• Over the past decade, there has been a dramatic upswing in the number of companies that want to build reputations as good corporate citizens. Natural, organic, and sustainable are all highly desirable characteristics in the world of building supply products. According to a 2020 study by accounting and consulting firm Deloitte Touche, it’s the company’s responsibility to provide "greener, cleaner, and more responsibly produced" products to remain relevant to their growing green customer base. But with the plethora of environmental claims by companies seeking to advance their products, “green,” “eco-friendly,” “sustainable,” and the like are terms that have become confusing at best and meaningless at worst. In order to keep from drowning in greenwash, the market has demanded greater transparency and verifiable evidence of sustainable performance all along the supply chain. This course discusses how architects can be reasonably assured that products, particularly western red cedar wood products, are maximally sustainable. Life cycle analysis (LCA) and forest certification are discussed in terms of their place on an architect’s sustainability agenda, and an LCA of western red cedar is presented to demonstrate the level of research involved, along with results that can be expected from the life cycle approach.

  • Movable pool and spa floor technology enables an entirely flexible, multifunctional living and recreational space to complement any architectural vision. Presented here are types of movable pool floors, pool floor technology, options and amenities, and safety and sustainability performance considerations.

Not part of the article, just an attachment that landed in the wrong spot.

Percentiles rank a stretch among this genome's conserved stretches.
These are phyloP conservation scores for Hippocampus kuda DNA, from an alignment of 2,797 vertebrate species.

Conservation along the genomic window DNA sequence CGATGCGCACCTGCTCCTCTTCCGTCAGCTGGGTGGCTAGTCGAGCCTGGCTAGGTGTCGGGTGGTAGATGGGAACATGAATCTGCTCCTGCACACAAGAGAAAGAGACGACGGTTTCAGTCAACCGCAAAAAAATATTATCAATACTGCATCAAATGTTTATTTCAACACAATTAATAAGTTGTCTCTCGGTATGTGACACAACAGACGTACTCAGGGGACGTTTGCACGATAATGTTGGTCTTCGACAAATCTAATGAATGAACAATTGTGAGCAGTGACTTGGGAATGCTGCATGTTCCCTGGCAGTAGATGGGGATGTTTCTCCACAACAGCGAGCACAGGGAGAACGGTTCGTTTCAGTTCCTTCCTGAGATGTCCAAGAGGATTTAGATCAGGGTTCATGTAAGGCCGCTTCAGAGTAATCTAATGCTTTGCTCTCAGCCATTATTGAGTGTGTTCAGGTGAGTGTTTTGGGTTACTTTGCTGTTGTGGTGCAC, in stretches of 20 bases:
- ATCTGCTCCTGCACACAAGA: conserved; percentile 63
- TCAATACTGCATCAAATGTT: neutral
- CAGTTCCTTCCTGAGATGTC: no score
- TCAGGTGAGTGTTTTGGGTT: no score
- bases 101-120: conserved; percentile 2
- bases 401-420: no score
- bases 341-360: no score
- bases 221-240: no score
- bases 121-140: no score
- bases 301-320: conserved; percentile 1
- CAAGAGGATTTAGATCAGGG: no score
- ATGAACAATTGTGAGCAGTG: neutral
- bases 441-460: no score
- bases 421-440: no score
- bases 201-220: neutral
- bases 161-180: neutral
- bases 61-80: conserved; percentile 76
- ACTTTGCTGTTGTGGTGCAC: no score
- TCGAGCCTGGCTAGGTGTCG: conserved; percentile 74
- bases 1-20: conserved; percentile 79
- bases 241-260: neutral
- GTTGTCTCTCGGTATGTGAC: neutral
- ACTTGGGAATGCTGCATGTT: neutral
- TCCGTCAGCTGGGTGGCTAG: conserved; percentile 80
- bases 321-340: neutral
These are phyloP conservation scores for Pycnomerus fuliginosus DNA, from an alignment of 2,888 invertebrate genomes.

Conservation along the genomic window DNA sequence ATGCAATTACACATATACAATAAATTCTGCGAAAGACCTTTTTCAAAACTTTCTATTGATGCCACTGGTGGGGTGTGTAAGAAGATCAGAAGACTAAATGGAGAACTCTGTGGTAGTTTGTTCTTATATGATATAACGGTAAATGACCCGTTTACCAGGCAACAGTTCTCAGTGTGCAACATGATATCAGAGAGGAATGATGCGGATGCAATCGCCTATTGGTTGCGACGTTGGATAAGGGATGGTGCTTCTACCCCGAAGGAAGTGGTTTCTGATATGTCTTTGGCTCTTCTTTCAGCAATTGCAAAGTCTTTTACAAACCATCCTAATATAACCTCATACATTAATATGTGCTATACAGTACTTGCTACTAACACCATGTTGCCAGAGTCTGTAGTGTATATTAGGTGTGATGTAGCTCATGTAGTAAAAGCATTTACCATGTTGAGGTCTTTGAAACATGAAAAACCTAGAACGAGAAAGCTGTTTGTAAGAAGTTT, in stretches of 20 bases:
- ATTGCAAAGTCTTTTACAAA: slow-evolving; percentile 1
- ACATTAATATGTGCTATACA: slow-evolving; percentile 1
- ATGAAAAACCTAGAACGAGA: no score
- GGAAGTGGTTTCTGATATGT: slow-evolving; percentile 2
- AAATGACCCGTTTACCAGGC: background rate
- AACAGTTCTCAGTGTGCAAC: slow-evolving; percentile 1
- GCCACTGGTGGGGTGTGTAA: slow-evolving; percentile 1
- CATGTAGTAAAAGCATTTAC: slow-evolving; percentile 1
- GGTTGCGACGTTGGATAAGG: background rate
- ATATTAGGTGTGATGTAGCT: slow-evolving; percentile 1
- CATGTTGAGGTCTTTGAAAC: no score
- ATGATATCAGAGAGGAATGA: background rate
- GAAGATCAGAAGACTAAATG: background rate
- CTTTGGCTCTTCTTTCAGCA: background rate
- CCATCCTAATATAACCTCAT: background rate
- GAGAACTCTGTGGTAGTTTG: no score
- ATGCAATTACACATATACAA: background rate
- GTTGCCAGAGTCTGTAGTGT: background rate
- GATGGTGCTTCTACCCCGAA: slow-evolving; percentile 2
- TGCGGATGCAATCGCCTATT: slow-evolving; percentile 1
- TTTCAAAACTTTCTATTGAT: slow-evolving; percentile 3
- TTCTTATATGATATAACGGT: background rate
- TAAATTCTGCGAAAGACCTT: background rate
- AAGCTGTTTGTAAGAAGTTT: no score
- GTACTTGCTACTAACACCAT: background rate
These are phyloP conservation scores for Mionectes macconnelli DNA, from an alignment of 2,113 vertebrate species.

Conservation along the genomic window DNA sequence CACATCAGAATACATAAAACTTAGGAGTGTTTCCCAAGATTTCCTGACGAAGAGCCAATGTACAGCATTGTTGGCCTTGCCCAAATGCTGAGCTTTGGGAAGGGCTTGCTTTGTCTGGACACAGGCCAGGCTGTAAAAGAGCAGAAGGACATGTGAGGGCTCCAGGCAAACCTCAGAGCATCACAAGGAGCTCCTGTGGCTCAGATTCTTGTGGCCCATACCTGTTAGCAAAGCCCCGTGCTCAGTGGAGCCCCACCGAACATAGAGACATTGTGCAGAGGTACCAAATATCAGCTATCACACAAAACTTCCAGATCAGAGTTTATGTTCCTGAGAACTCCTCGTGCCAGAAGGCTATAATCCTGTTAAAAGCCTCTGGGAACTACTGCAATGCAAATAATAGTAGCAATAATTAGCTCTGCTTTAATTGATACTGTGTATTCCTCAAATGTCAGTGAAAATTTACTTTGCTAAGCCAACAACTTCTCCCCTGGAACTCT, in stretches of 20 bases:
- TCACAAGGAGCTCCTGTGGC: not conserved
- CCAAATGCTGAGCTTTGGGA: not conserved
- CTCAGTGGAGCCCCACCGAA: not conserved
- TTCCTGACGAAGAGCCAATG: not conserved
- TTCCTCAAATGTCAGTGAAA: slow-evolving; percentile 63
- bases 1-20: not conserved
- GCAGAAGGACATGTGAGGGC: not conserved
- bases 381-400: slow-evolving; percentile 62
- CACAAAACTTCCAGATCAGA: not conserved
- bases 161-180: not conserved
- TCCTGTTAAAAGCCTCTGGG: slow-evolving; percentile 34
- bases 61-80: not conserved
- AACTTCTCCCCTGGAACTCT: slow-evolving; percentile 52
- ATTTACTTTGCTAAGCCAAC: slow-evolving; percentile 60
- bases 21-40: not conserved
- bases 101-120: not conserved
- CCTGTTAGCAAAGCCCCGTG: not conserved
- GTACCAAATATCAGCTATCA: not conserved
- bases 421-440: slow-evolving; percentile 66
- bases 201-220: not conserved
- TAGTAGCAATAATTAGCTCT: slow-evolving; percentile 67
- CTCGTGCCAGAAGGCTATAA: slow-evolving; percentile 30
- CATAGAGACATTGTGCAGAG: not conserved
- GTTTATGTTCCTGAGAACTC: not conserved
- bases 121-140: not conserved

• While all pavements require maintenance and eventually rehabilitation, the modular nature of interlocking concrete pavement (ICP) requires maintenance procedures distinctly different from those for monolithic pavements. This course provides information on surface cleaning, sealers, sealing procedures, and joint sand stabilization. Repair procedures for the subgrade, base, bedding, and paver layers are also provided. Snow management techniques are addressed, and the course concludes with an in-depth look at pavement management using ASTM procedures for establishing a pavement condition index.

  • The principles, tools, and techniques for sustainable community planning (SCP) outlined in Part 1 of this course have evolved into various approaches to the actual implementation of SCP around the world. These approaches have been developed in response to local context and in communities ranging in size and form from large cities to small ecovillages and housing clusters. Part 2 of this course describes a number of these approaches for both land and water and also suggests a means of integrating them into a single, comprehensive planning model. The course concludes with case studies of a range of built sustainable community examples and planning exercises and includes some of the lessons learned.

     This course is part of one or more "Course Collections". Click here to view the details...

  • Over time, urban parks and other open landscaped areas are being lost to development. One solution to mitigate this issue is to reconsider undeveloped areas such as building roofs to create green amenity spaces. Amenity decks can provide some alleviation of lost green space, while affording developers the potential to monetize underutilized spaces in their buildings and provide an advantage over older buildings to attract tenants.

     This course is part of one or more "Course Collections". Click here to view the details...